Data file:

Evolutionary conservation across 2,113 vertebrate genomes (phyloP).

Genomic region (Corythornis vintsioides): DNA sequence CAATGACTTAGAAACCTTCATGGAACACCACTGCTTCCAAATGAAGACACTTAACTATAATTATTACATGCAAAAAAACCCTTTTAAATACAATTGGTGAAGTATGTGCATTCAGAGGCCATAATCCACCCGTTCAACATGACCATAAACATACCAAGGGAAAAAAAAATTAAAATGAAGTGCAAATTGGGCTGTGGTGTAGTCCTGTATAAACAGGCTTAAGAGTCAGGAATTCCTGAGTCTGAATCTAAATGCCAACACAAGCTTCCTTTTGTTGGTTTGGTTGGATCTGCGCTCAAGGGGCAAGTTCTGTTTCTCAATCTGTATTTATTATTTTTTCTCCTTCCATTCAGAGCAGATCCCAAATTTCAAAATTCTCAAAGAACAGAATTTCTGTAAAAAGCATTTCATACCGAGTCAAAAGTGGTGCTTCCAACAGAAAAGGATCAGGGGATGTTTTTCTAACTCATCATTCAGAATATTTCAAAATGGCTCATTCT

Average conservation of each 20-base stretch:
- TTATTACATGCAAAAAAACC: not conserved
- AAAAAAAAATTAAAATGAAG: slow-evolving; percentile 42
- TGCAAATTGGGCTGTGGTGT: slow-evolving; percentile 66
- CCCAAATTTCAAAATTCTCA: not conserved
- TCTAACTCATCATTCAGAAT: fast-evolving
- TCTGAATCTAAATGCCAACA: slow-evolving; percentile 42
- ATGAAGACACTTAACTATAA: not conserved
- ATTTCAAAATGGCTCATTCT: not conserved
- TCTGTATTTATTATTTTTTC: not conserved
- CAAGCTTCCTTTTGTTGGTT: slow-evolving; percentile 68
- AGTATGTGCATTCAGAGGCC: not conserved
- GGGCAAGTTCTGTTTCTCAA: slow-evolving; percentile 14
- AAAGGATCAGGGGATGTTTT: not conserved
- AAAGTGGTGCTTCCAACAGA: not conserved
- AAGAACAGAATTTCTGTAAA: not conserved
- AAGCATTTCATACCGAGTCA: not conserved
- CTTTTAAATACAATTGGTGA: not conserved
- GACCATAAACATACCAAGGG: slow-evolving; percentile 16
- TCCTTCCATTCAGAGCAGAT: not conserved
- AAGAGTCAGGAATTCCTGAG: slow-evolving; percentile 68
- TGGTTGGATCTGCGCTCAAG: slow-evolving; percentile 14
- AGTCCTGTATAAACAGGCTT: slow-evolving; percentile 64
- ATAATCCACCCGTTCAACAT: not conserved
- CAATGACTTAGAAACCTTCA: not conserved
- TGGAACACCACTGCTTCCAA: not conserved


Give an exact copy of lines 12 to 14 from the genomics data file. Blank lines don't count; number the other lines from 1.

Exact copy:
- TCTGTATTTATTATTTTTTC: not conserved
- CAAGCTTCCTTTTGTTGGTT: slow-evolving; percentile 68
- AGTATGTGCATTCAGAGGCC: not conserved